The first diesel multiple unit train service to the main line at Wareham since 1972 has been started by the Swanage Railway – with a dedicated volunteer who was among the first to start rebuilding the Isle of Purbeck heritage line in 1976 being the conductor driver of the first train.
As a 13-year old growing up in Corfe Castle, Peter Frost rode on the last British Rail train from Swanage to Wareham on the evening of Saturday, 1 January, 1972, composed of two three-carriage 1957 Eastleigh-built ‘Hampshire’ class diesel-electric multiple units.
Fifty-one years later, Peter Frost was in the cab of a former British Railways diesel mechanical multiple unit on Tuesday, 4 April, 2023, when the four-carriage train formed the 10.44am Corfe Castle to Wareham train and the return 11.19am Wareham to Corfe Castle and Swanage train.
That historic heritage diesel train marked the first day of the Swanage Railway’s 90 selected day trial, four-day a week, heritage diesel train service from the main line at Wareham into the heart of the Isle of Purbeck between 4 April and 10 September, 2023.
For the first time, the Swanage Railway is using its restored and upgraded 1950s heritage diesel trains, used by British Rail across its network from the 1950s to the 1990s, to operate the eleven mile service from Swanage - one mile of which is on the Network Rail main line from Worgret Junction into Wareham station.
From the end of April, tickets for the Swanage Railway’s Wareham service will also be available from main line train operating company South Western Railway so its passengers can purchase add-on tickets for Corfe Castle and Swanage with their main line tickets.
That will be the first time in 51 years - since British Rail controversially closed and lifted the Swanage branch line in 1972 - that such a main line ticket facility for train travel to Swanage has been possible.
On Tuesday, 4 April, 2023, the first train from Wareham, the 11.19am to Corfe Castle and Swanage was waved off by the Mayor of Wareham, councillor Malcolm Russell. Later, Malcolm welcomed the Mayor of Swanage, Tina Foster, when she arrived at Wareham at 1pm on the first train from the seaside terminal station at Swanage.
Now living in Swanage, Peter Frost, aged 65, said: “It was wonderful when the train left the Swanage Railway single line and ran on to the main line at Worgret Junction for the final mile of the journey into Wareham. I certainly felt the hand of history on my shoulder.
“That first passenger train into Wareham was something that several generations of dedicated and determined Swanage Railway volunteers have worked towards since 1972.
“I rode on the last British Rail train from Swanage to Wareham as a 13-year old on the cold evening of Saturday, 1 January, 1972, before witnessing the sad sight of the track being ripped up for scrap during that summer. Most people thought that really was the end.
“After seven miles of track from Swanage through Corfe Castle to Furzebrook had been lifted in just seven weeks, it seemed the branch line would never come back. Rebuilding the Swanage Railway, and returning trains to Wareham, seemed impossible to most people but we had a dream and wanted to try and make it come true,” added Peter who has been driving steam locomotives on the Swanage Railway since the late 1970s.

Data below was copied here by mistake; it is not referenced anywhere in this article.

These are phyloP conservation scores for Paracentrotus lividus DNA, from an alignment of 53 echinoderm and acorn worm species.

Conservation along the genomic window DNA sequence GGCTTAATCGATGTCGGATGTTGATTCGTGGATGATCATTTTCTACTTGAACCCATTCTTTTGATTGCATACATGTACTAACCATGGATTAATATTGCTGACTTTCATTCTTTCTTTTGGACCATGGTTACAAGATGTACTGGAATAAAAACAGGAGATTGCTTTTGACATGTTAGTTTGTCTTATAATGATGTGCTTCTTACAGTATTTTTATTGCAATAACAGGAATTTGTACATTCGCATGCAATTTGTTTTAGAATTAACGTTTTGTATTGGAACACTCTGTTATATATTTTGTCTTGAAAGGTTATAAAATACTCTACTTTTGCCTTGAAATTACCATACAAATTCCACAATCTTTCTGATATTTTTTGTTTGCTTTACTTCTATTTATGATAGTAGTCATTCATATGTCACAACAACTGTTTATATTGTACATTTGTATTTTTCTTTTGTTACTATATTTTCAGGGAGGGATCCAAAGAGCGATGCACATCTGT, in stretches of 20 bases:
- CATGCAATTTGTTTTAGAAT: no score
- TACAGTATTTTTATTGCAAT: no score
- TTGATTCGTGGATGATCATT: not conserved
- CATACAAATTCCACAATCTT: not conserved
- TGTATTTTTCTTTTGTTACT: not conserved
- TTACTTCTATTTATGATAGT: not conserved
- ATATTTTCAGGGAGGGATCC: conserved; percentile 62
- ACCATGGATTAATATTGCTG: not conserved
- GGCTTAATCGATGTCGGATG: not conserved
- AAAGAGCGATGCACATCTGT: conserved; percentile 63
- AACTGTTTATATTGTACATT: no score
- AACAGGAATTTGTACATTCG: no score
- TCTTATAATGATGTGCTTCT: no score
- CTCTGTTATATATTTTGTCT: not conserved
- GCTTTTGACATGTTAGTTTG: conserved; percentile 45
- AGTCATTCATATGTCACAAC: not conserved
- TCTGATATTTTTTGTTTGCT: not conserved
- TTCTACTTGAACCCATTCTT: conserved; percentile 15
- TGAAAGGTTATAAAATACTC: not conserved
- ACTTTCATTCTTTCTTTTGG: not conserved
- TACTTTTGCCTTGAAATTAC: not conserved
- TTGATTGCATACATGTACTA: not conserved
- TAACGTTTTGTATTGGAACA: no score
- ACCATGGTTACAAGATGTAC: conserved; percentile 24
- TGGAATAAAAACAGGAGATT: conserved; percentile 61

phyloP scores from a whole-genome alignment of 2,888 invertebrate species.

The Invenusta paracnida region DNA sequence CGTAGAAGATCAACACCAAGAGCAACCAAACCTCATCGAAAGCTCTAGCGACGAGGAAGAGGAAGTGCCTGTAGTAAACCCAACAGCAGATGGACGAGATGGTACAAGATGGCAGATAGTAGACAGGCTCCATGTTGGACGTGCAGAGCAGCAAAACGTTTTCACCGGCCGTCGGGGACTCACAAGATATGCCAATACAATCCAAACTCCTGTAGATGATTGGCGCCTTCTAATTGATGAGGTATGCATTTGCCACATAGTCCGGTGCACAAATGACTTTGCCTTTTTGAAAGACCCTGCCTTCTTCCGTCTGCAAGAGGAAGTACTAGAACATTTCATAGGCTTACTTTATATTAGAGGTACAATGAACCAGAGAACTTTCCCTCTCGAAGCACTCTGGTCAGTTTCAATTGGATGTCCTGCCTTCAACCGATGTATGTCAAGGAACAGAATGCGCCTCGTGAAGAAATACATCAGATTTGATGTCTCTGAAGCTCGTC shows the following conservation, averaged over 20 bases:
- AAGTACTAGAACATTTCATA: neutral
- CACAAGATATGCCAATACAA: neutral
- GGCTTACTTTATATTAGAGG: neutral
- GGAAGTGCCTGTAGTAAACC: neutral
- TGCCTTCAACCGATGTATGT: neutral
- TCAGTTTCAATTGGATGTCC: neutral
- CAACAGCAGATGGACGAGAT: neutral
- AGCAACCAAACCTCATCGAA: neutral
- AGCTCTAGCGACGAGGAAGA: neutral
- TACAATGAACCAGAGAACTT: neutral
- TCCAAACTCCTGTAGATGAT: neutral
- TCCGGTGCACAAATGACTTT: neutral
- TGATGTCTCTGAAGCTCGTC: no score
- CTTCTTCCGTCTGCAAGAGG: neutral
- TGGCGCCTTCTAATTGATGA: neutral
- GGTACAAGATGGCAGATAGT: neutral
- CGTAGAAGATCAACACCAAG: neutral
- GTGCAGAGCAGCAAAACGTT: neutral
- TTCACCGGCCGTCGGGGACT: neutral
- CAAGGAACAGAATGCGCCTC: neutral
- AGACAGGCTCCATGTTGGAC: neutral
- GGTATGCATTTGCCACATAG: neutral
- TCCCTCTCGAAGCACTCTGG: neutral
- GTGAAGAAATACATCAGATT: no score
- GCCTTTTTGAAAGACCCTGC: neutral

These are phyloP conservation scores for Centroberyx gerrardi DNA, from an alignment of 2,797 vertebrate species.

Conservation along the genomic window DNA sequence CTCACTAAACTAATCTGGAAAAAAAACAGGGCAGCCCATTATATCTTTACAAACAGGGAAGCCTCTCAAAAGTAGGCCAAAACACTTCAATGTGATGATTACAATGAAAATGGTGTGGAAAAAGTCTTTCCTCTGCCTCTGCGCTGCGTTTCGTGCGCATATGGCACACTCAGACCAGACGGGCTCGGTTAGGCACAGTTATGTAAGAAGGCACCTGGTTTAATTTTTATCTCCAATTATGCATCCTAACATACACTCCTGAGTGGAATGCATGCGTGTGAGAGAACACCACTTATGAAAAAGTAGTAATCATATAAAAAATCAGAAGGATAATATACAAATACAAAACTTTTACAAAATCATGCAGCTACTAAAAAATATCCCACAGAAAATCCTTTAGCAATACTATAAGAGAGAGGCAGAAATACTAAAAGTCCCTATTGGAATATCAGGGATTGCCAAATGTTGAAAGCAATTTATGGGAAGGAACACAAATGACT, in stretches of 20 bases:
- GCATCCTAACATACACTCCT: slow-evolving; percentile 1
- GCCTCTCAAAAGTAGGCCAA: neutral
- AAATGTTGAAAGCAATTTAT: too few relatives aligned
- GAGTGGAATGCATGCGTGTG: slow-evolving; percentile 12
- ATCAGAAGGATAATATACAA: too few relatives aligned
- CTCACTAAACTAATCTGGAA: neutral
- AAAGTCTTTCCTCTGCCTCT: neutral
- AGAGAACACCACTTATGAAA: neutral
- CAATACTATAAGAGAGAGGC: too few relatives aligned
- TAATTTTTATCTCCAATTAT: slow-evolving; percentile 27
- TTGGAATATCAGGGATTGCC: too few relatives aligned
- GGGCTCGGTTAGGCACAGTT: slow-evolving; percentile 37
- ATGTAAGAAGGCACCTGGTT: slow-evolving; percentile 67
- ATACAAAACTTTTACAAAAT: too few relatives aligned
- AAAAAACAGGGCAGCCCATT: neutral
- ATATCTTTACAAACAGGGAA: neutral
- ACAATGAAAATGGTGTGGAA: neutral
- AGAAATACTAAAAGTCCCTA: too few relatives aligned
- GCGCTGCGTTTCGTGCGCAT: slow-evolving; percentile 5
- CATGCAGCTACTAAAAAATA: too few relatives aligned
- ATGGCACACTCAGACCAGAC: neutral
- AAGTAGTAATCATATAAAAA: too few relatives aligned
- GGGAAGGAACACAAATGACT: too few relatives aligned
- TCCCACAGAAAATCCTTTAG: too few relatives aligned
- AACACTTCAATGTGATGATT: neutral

The Swanage Railway’s trial 90-selected day Wareham service operates on Tuesdays, Wednesdays, Thursdays and Saturdays until 10 September, 2023. With the first train departing Wareham at 11.19am - and the last train leaving Swanage for Wareham at 4.20pm – visitors have the ability to spend up to four hours in Swanage or Corfe Castle. The timetable is subject to change on Swanage Railway special event days.
The Wareham trains are being operated and staffed for the Swanage Railway by West Coast Railways, one of Britain’s leading main line charter and special train operators. A Swanage Railway conductor driver and conductor guard are required to be on the Wareham trains with the West Coast Railways driver and guard.
The four trains a day Wareham service is formed of a three-carriage heritage Class 117 diesel multiple unit that can have a one-carriage heritage Class 121 diesel multiple unit added at busy times, giving a total of 292 seats. The units are berthed and serviced at a depot built in the goods yard at Corfe Castle station.
The two heritage diesel trains have been restored and upgraded for the Swanage Railway by specialist contractors who fitted the same technical, signalling and safety equipment that is installed on all other main line trains running on the national railway network.
The conductor guard on the first day of the Swanage Railway’s Wareham heritage diesel train service was volunteer guard and signalman Trevor Parsons who is chairman of the Swanage Railway Company – which runs the heritage trains – and a director of the Swanage Railway Trust which manages the volunteer-run heritage line.
Anyone interested in finding out about volunteering should contact the Swanage Railway volunteer recruitment and retention office on 01929 475212 or send an email to email@example.com.
More details about the Swanage Railway’s varied volunteering opportunities can be found at swanagerailwaytrust.org/volunteering.
Tickets for the trial heritage diesel train service between Wareham, Corfe Castle and Swanage are available at swanagerailway.co.uk
Story and photograph by Andrew P.M. Wright,
Swanage Railway official photographer and press officer.